Letters from Readers, February 1937

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36

” ON THE TREND OP RACING-CAR DESIGN”

Sir,

The article in your January issue entitled “On the Trend of Racing-car Design” has, I think, raised a point that is worrying a number of people who follow motor-racing at the present time.

Are the wrong type of people going to be attracted to the new racing circuits ?

We who like fast motor-cars and appreciate the atmosphere of enthusiasm that abounds at Brooklands and elsewhere are not, I think you will agree, given to shouting, cat-calling or rattleswinging, and in my humble opinion it would be a thousand pities if this type of crowd “supported” motor-racing in the future as they do the speedway and football teams now.

Perhaps I may be accused of being snobbish or unduly pessimistic, but it does seem to me that every effort should be made to keep in view the basic principle of motor-racing, the improving of the breed first, and the spectacle of speed and the sensationalism last.

However, I will take heart again, since in all probability no interest will be taken by the general public unless there is 00,000 to be won in a sweepstake, or little coupons are issued proclaiming fantastic monetary rewards for those who forecast the first three places correctly in the next Grand Prix.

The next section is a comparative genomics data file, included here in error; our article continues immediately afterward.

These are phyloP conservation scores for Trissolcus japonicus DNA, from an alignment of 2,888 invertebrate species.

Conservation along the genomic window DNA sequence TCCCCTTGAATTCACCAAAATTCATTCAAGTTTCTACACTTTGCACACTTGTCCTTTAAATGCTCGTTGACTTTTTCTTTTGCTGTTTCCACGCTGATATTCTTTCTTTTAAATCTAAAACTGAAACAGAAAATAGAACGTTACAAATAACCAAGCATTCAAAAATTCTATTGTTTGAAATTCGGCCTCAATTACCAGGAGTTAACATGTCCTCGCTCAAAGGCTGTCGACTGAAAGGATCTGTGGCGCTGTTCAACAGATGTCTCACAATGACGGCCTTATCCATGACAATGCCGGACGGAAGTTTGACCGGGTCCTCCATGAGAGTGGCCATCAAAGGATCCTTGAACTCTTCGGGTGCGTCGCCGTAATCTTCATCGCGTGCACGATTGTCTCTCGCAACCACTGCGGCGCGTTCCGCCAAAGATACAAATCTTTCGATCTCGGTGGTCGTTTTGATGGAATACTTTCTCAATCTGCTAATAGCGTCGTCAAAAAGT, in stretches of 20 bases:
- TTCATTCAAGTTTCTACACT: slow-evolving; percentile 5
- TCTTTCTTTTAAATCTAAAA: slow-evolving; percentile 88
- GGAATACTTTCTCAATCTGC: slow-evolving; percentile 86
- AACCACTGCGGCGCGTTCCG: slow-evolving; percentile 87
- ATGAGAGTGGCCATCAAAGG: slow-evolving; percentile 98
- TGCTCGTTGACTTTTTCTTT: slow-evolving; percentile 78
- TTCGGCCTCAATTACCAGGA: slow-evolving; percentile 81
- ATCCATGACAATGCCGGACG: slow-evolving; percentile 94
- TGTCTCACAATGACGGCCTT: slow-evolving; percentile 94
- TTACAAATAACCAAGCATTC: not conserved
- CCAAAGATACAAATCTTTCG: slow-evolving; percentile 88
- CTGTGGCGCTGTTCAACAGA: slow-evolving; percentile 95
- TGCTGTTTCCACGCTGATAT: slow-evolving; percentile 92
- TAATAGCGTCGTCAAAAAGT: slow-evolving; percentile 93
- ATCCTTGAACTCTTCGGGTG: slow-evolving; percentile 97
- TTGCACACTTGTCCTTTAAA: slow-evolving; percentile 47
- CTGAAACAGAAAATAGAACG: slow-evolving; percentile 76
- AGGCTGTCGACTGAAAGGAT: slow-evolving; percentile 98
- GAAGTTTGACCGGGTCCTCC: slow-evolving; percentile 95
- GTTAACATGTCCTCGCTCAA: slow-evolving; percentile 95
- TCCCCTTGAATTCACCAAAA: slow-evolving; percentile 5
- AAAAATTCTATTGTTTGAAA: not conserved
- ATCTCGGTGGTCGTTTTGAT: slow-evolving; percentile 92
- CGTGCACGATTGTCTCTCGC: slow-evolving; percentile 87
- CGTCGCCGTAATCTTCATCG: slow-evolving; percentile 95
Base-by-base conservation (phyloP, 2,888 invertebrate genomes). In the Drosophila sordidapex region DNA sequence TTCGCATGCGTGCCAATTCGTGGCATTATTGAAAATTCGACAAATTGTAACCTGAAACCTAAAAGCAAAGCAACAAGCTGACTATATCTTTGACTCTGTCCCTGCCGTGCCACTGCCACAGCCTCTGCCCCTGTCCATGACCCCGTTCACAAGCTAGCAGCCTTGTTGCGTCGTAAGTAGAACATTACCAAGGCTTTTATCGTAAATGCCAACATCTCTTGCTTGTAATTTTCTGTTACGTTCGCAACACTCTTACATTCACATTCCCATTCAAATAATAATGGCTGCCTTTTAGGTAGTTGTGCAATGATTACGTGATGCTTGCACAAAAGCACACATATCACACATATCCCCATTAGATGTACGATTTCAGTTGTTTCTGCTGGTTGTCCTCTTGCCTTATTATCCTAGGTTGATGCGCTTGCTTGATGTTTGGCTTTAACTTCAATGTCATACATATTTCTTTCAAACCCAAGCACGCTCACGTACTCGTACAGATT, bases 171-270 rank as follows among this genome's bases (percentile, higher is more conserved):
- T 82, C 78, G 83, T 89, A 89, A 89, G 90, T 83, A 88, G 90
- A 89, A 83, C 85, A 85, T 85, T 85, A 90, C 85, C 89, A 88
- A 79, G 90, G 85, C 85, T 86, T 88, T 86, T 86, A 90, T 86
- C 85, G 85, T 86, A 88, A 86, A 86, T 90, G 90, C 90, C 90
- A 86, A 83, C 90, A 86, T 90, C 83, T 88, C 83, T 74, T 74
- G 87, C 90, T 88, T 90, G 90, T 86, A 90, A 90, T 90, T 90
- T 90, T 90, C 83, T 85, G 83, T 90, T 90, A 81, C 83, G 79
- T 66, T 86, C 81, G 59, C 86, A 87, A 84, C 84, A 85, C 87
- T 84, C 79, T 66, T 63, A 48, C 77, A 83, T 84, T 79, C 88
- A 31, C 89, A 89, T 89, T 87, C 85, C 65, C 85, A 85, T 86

With every good wish for the future of a very enjoyable MOTOR SPORT. I am, yours etc., C. 14, DENSIIAM. Wallington,

Surrey.

Mr. Densham outlines a situation which is what the author had in mind When penning his opening paragraphs and he is glad that one enthusiast, at least, sees eye to eye with him. He feels, however, that speed, in itself, can be satisfactorily presented without ” cheapening” the sport, as witness the sight of heavy metal at full bore up the weather-scarred banking at Weybridge. The question of the extent of public interest is no light one— perhaps a really good crash at one of the new road courses will be the deciding I actos.—Ed.

A ” HYBRID “

Six,

I thought that you might possibly be interested to hear of a ” hybrid” which is now in process of construction.

The underlying idea was to obtain, for the lowest possible figure, a car which would be fun to drive, and the components had to be selected always bearing in mind the old adage about “cutting one’s coat according to the cloth.” After casting about for some time a 1930 Hillman Straight-Eight fabric saloon in a very dilapidated condition was found, and the engine being in reasonable trim— although nothing else was much good—it